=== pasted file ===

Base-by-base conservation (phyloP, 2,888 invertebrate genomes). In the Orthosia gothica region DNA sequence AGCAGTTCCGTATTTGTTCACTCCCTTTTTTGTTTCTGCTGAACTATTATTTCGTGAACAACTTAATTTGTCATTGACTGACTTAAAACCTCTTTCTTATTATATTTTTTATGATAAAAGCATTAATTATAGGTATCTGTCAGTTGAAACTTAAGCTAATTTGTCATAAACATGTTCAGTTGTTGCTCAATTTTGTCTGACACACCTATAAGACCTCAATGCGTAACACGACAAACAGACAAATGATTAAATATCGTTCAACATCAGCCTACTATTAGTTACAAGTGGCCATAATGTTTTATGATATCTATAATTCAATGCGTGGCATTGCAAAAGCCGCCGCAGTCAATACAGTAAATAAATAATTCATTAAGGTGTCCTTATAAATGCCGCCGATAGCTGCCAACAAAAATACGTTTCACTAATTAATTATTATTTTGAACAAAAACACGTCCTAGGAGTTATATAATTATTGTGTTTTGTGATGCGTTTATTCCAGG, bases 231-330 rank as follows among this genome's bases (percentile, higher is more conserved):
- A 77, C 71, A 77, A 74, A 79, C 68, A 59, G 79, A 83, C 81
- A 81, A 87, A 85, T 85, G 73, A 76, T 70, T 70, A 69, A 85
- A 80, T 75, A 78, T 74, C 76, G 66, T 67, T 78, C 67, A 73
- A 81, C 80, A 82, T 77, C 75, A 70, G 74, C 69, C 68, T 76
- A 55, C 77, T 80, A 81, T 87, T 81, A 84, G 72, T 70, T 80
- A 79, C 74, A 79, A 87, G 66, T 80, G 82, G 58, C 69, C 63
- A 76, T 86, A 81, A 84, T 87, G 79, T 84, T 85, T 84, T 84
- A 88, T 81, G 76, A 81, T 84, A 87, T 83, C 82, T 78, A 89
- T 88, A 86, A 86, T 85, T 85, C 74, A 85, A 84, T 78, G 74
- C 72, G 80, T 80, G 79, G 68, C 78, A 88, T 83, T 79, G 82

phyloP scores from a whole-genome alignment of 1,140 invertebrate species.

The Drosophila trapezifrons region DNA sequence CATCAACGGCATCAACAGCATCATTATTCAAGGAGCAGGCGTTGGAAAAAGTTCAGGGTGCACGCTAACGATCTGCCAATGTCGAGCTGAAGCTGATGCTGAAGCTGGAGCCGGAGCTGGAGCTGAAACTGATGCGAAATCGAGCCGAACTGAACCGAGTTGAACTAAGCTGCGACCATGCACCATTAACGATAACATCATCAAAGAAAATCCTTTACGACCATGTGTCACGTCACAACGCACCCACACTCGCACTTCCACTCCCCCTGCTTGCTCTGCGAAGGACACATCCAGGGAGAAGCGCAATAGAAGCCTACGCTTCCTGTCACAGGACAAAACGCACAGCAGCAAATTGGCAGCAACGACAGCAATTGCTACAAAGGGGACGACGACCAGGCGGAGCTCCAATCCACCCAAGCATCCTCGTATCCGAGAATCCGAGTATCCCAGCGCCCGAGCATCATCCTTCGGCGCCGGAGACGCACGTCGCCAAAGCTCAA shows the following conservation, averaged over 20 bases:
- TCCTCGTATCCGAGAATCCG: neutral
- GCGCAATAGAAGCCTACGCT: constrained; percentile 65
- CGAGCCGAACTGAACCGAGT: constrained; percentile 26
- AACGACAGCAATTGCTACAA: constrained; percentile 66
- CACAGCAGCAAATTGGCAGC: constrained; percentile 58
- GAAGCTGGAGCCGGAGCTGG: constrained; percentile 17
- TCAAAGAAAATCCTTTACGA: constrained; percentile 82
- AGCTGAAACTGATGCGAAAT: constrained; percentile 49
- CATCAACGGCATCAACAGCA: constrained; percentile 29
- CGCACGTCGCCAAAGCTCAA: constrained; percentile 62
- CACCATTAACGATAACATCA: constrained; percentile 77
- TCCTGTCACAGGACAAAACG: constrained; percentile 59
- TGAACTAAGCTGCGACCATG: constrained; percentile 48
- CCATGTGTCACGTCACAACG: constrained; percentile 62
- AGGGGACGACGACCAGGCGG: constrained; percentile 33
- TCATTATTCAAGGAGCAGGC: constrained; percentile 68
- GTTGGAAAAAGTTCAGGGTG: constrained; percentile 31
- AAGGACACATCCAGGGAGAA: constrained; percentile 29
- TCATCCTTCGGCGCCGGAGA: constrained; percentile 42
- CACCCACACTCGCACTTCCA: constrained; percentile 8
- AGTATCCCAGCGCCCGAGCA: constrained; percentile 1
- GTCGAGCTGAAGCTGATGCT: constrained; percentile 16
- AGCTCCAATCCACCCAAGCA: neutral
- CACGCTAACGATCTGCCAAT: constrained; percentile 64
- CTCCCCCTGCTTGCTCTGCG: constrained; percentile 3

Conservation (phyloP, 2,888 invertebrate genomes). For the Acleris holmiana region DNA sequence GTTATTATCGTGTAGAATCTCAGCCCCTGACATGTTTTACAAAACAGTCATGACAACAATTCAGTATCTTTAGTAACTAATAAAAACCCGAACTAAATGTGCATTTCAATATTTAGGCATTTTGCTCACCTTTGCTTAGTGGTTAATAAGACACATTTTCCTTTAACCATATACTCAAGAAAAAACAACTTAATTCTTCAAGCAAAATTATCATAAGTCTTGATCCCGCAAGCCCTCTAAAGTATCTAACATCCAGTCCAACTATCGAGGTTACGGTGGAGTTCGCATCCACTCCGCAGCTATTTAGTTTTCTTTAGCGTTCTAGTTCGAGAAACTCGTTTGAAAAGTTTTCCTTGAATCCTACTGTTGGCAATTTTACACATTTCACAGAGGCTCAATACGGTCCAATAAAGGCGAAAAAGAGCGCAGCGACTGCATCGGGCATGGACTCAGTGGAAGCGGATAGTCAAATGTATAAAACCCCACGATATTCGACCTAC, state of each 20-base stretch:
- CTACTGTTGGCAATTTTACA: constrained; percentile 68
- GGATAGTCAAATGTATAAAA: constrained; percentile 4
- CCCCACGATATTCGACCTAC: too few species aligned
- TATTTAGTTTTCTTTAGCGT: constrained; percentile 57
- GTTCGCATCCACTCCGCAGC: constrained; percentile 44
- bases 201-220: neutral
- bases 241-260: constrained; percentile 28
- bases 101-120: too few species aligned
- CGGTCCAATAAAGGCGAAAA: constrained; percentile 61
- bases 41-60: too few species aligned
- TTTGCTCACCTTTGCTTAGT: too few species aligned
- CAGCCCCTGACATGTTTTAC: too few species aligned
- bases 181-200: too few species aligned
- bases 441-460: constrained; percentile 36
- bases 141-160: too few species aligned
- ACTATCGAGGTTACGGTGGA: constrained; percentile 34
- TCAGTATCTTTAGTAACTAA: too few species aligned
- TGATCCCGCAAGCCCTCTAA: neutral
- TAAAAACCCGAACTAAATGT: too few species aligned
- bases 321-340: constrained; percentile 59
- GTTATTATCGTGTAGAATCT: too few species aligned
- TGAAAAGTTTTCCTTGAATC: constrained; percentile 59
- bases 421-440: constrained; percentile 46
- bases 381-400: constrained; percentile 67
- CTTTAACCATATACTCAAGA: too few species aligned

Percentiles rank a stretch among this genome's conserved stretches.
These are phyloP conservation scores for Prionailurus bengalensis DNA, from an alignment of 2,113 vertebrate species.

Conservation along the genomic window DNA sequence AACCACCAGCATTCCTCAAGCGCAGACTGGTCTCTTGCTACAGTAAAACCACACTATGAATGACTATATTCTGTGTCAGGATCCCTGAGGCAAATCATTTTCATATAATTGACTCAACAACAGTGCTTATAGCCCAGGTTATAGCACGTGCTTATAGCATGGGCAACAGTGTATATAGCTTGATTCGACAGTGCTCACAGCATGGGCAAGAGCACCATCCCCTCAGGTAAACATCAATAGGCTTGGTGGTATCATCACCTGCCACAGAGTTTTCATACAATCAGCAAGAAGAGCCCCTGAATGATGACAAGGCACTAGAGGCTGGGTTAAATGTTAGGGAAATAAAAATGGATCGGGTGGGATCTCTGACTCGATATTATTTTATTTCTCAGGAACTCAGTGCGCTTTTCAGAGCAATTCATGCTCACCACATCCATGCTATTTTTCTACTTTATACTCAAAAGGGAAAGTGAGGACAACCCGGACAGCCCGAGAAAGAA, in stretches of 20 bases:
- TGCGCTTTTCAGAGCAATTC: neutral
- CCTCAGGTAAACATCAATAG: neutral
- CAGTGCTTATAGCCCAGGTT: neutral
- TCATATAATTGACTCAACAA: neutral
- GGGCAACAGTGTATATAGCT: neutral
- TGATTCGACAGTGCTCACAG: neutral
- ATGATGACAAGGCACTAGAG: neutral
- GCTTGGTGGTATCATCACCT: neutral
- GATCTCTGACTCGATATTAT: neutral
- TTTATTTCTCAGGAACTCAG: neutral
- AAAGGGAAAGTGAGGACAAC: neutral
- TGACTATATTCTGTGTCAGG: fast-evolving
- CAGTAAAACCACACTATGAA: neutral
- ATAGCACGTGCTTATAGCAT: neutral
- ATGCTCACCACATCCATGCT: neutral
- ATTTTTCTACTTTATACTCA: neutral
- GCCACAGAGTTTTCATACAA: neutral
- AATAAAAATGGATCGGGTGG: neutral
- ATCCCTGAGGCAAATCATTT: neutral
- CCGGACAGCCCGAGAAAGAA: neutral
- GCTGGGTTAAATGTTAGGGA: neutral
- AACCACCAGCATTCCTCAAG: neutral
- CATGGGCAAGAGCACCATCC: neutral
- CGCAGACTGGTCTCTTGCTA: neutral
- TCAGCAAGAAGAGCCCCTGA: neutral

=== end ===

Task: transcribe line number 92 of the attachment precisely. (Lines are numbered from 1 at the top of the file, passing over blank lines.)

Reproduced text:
- TCAGCAAGAAGAGCCCCTGA: neutral